• Giving your child the tools to think critically about what they read online protects them from misleading information that serves to harm them to the benefit of someone else. There is a lot of false information online. Whether it’s data paid for by a company that benefits from the findings, clickbait headlines that popularize a poorly done study, or a satirical article, it can be difficult for your child to tell what is the truth. Media literacy is a skill you can start teaching your child at any age by having them answer the following questions about articles and social posts online: Who wrote and paid for the article? Who is the target audience? Is there information left out of the article that would be important? Is it credible? 
  • Empower your child to protect themself online. You’re not going to see every interaction they have on the internet, but you can help your child determine what to do when they find themselves feeling unsafe online. Tell your child to trust their gut - if someone makes them feel uncomfortable, worried, sad, or anxious, they should leave the interaction. If someone online asks about private information like a phone number or address, for pictures, to keep the conversation or other information secret, or starts to flirt, those are red-flags your child should be aware of. When presented with that situation, they can try changing the subject or blocking the person. And if things escalate or they do give away information or images they shouldn’t, let them know they can always come to you for help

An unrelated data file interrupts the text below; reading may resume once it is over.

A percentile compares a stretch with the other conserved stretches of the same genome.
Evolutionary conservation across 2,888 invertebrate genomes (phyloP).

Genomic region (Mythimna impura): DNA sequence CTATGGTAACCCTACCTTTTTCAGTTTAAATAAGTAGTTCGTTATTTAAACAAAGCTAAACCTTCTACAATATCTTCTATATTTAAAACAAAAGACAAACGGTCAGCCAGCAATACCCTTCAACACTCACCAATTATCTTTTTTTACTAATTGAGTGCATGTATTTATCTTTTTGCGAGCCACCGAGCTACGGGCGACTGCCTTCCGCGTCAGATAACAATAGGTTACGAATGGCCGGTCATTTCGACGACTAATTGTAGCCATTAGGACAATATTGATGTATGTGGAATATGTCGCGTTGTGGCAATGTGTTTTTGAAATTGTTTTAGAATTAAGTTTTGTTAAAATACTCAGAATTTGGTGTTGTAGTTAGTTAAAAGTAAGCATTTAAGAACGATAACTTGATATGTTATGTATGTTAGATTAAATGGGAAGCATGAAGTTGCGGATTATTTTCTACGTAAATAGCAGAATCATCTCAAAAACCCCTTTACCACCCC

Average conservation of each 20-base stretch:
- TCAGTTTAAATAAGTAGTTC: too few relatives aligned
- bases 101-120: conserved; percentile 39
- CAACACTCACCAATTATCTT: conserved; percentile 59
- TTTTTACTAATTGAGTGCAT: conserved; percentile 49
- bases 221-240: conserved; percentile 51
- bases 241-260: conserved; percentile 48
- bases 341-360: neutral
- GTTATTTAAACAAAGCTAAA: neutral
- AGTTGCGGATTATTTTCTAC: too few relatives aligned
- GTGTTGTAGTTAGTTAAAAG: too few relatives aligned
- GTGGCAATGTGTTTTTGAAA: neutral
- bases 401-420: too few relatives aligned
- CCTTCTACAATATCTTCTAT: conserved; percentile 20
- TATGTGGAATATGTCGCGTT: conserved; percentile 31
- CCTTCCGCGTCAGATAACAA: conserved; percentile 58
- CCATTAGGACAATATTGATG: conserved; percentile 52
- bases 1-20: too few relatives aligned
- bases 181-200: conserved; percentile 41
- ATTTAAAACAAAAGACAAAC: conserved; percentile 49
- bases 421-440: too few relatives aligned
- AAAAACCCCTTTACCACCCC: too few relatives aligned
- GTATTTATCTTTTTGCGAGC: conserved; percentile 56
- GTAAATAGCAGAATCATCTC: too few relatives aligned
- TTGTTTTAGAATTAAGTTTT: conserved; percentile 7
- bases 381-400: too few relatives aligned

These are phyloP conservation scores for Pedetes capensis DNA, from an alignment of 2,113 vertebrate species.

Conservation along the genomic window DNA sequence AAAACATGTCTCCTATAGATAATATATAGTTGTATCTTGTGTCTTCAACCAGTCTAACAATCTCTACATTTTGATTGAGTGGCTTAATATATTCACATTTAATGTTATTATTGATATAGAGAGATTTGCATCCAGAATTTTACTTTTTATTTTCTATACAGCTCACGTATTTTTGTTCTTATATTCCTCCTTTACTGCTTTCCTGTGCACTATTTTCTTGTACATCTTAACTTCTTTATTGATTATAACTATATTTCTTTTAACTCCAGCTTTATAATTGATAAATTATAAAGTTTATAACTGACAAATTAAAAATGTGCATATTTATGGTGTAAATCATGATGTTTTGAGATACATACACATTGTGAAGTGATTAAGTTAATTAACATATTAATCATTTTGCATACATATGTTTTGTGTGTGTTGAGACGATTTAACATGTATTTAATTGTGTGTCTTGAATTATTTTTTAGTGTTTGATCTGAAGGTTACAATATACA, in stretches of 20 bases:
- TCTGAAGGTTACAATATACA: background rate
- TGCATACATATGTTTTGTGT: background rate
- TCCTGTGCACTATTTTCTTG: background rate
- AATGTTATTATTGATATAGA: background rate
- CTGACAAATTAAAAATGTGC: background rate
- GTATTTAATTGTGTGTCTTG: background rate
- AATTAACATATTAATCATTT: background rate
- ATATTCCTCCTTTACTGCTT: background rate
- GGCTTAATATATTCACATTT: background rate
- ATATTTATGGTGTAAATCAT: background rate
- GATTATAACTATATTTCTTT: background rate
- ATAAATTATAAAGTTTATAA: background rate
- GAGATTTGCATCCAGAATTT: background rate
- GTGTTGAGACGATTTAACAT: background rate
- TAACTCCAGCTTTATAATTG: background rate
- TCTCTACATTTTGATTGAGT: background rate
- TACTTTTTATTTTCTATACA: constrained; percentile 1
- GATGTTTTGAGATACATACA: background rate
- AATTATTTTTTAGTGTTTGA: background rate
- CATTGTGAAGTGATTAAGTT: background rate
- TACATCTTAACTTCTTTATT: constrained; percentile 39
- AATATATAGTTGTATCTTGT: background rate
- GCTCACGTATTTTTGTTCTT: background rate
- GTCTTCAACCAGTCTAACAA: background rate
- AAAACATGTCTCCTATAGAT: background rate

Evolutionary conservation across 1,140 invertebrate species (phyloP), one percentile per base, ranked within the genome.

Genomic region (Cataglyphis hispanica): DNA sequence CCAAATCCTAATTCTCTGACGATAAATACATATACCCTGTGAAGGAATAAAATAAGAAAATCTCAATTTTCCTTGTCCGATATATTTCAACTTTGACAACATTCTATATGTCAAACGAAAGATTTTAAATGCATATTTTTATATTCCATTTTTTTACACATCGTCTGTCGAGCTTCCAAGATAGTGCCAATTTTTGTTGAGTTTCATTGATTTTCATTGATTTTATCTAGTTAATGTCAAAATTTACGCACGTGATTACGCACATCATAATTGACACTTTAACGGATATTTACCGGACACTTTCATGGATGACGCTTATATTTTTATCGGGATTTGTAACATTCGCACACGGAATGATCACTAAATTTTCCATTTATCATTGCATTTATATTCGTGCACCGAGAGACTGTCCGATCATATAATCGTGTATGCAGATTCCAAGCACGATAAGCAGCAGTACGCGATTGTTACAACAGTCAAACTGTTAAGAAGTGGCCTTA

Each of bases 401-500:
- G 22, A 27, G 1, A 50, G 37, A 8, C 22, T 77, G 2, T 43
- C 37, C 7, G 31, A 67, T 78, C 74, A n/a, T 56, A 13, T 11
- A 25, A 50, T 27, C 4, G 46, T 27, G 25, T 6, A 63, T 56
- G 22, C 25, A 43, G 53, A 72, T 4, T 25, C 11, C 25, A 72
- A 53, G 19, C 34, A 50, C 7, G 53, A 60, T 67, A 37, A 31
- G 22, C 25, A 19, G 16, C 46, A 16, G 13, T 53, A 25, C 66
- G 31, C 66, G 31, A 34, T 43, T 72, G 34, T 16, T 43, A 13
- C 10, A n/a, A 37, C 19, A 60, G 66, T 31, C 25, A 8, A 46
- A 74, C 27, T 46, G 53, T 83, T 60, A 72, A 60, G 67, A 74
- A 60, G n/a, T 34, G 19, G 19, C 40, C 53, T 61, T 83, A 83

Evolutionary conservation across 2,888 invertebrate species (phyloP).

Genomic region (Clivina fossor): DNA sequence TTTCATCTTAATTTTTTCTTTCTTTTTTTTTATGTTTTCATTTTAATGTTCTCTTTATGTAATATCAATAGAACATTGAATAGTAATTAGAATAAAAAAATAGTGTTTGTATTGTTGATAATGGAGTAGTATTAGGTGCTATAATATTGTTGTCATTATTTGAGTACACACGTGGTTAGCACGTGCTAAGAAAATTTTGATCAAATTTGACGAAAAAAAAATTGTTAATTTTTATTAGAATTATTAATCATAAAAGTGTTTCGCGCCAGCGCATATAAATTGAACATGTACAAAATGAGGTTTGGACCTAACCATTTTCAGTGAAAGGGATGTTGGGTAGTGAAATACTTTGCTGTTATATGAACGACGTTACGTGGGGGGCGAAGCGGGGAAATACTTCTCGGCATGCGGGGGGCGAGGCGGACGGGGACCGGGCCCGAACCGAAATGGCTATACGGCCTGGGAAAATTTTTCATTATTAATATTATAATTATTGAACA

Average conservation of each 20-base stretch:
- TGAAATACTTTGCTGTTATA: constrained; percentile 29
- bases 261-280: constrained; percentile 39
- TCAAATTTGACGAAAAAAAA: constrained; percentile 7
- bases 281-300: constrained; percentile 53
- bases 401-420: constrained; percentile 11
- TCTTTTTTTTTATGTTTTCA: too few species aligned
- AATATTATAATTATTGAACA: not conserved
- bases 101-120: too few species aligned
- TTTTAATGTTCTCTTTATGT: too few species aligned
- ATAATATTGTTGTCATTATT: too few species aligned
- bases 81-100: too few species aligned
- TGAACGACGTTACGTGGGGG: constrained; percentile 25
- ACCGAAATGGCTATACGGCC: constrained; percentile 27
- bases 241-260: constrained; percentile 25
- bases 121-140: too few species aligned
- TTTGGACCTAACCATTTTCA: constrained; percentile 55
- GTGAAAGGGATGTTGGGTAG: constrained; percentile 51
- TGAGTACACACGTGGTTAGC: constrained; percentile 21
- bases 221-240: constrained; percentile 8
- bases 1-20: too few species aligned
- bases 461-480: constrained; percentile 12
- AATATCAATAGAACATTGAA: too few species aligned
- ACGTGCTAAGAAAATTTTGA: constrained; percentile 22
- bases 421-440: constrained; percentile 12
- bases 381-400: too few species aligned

• Use media as a jumping off point to talk to your child about posting sexy stuff online. When they start posting videos in tight clothing dancing around, they’re likely emulating what they see online that gains attention. They’re not thinking about how it may affect their reputation. Start the conversation by using words like “I notice,” which isn’t you being judgemental, it’s just you making observations. Help them see that there is a difference between how they act in front of their grandparents and how they act with friends. Understanding that, you can ask them why they wanted to post those videos and if it aligns with the values you’ve been trying to teach them. Once you can get them to talk about that, it opens the door for you to talk about more serious topics and lets them know that you’re someone they can come to with questions. 
  • Colleges and employers care about your social media. Your child’s social media doesn’t have to be super professional, they can post pictures with friends, at parties, or of their hobbies, but make sure there’s no drinking, sexy photos, excessive swearing, or negative speech. The best thing to do is make their social media accounts private, but remember that privating doesn’t hide everything and they should avoid posting anything with the aforementioned actions anyways.

Balancing Media With Real Life & Mental Health

When your child spends a lot of their time online, their mental health can suffer. Spending hours scrolling through social media feeds filled with people having fun without them or reading through the news is likely to make them anxious and depressed. That’s why it’s important to limit the time your child spends online. While time spent playing video games or chatting with friends can greatly improve their mental wellbeing, make sure you provide them with the time and space to see their friends in person, too, and suggest other activities they can do to fill their time in a similarly meaningful way.